After 23 days of travel through England, they caught the steamer to New York.Here Gustad announced to the others that he didn’t plan to return to India—he had decided to live in New York. The other two cyclists who had separated at Damascus also arrived in New York, and all four tried to convince Gustad to change his mind. But Gustad refused to meet them and, instead, slipped a letter under their hotel door. ‘Think that I drowned in the Atlantic, my friends, for the Gustad you knew is now no more.’
Heartbroken, Gustad’s soulmate on the trip, Keki, returned to India by steamer. But the other three continued their adventure, cycling across the US. On October 15, the third anniversary of their travels, they set a new record, covering 307 km in 16 exhausting hours.
From America, the determined group crossed over Japan and became the first cyclists to enter Korea. They then pedalled their way into Manchuria, braving the local hatred for foreigners and often starving for days. They became the first cyclists to cross the Gobi desert and reached Canton in October 1926. From there they proceeded to Hong Kong, and whizzed through Vietnam, Cambodia, Thailand, Burma and the North Eastern states to Calcutta. They then proceeded to Colombo and covered the whole of South India—eventually reaching Mumbai on March 18, 1928, with a fan following of 1,000 cyclists and widespread media coverage.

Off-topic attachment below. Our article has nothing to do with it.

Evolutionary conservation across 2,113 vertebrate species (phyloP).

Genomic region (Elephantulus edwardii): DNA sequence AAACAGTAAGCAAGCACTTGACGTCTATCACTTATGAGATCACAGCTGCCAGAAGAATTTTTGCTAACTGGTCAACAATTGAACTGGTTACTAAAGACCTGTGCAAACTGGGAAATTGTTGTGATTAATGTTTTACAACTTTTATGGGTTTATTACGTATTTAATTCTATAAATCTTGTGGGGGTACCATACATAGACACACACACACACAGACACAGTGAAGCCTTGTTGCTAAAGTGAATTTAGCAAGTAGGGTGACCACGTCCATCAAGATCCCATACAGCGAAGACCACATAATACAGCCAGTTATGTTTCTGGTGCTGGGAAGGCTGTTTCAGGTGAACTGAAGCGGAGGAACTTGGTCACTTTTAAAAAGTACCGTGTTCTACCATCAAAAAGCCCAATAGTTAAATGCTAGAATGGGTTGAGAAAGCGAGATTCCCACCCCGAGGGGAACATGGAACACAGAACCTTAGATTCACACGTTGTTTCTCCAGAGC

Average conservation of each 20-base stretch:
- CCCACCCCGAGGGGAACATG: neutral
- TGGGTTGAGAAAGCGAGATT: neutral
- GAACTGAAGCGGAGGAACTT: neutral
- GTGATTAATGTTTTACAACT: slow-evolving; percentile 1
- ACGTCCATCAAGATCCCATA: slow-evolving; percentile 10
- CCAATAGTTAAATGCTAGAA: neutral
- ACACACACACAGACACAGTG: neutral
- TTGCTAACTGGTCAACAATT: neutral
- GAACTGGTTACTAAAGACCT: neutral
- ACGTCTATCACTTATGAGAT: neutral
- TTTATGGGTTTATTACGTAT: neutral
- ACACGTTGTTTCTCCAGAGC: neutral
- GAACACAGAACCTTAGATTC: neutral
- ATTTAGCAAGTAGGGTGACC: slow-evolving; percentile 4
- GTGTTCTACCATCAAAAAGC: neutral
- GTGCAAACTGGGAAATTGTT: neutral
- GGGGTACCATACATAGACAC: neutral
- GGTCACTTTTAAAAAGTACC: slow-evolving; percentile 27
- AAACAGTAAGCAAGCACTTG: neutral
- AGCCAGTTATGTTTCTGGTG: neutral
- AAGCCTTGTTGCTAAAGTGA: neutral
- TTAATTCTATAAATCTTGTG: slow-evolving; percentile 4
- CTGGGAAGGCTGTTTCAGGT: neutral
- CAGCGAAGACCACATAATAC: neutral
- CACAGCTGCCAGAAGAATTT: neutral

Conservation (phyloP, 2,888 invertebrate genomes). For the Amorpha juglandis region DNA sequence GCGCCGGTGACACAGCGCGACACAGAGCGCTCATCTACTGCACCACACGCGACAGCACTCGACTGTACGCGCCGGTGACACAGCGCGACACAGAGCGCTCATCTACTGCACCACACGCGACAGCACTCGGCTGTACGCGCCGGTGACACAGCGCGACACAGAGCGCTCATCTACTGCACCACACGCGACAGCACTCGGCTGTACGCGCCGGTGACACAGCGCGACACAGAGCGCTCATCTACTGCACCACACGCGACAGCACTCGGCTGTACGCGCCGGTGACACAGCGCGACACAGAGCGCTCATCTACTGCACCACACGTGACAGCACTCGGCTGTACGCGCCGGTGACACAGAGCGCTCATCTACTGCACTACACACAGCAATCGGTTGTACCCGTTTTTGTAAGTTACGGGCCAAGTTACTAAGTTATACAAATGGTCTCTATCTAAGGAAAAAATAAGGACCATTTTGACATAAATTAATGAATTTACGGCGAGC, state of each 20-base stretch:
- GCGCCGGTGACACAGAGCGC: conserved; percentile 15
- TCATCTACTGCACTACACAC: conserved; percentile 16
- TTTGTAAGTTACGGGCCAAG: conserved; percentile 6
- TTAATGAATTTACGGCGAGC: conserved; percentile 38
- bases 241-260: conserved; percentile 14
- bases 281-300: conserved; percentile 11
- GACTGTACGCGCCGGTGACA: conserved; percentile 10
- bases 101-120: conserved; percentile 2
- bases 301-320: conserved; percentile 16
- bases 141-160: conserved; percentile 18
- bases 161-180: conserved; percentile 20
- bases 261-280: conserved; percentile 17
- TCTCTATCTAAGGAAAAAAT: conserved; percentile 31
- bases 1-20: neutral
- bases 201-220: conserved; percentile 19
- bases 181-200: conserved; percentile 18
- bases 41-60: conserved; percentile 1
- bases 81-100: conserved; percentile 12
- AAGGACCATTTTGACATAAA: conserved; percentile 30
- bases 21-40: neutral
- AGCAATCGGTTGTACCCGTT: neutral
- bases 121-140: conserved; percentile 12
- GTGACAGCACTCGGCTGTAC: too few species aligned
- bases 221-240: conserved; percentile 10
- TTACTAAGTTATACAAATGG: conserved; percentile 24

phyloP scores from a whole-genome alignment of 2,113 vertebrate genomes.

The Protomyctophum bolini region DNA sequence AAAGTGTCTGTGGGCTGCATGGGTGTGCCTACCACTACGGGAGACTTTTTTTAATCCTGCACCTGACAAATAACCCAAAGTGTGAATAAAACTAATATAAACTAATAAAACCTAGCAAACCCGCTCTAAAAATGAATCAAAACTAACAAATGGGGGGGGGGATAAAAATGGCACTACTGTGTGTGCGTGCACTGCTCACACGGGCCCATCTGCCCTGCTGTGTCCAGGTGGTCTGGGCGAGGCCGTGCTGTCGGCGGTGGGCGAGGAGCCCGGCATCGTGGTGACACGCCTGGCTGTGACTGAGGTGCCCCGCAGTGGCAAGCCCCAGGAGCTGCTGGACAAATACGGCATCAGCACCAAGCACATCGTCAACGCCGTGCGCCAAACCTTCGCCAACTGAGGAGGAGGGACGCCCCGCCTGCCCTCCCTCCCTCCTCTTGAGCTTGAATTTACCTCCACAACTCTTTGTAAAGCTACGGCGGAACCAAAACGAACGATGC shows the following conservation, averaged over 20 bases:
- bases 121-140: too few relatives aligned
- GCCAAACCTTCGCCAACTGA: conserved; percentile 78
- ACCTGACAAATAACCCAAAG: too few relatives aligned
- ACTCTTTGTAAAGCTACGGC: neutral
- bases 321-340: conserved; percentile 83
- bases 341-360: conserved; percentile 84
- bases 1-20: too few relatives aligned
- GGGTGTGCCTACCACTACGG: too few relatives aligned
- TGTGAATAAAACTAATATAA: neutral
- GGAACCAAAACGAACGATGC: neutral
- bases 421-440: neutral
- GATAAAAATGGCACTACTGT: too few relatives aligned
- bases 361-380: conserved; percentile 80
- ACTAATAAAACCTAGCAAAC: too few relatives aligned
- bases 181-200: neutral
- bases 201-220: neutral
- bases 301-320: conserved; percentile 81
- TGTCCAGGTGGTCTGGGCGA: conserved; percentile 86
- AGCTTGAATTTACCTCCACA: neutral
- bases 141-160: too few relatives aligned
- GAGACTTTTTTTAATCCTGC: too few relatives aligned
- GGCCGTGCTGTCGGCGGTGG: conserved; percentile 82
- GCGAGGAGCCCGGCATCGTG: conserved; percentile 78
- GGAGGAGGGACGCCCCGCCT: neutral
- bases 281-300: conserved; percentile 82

They had covered nearly 71,000 kilometers in four years, five months and three days.
Amidst these festivities, however, one family nursed its grief. My grandfather Dinshawji Hathiram, the elder brother of Gustad,was inconsolable. In 1930 he received last letter asking for some sudreh (the sacred shirt worn by Parsis), a prayer book and delivering a firm warning that he should not try to contact Gustad again.
My grandfather complied—and that was the last we heard of Gustad Hathiram. A month ago, while surfing the Internet, I reached the genealogy site Ancestry.com and spotted the tantalisingly offer: ‘Search for your missing ancestors.’ Half-heartedly I typed in ‘Gustad Hathiram’ and a few seconds later found myself staring at a screen that read: ‘One death record found.’ This revealed that Gustad Hathiram had died in the sunny town of St Petersburg, Florida, in 1973. My joy at finding my grand-uncle was tempered with sadness at the circumstances.
His de ath certificate told us he had worked as an auto mechanic, and that he had never married. Why didn’t he contact us all these years? What were his final thoughts? These and a myriad other questions will always haunt me.
Nevertheless, this chance find led me to rediscover that long-forgotten journey so filled with colour and courage. And as I read about their bold travels, I feel compelled one day retrace that fascinating journey and pay homage to the unsung hero in my family.
Original article printed in the Times of India on 15th November 2002.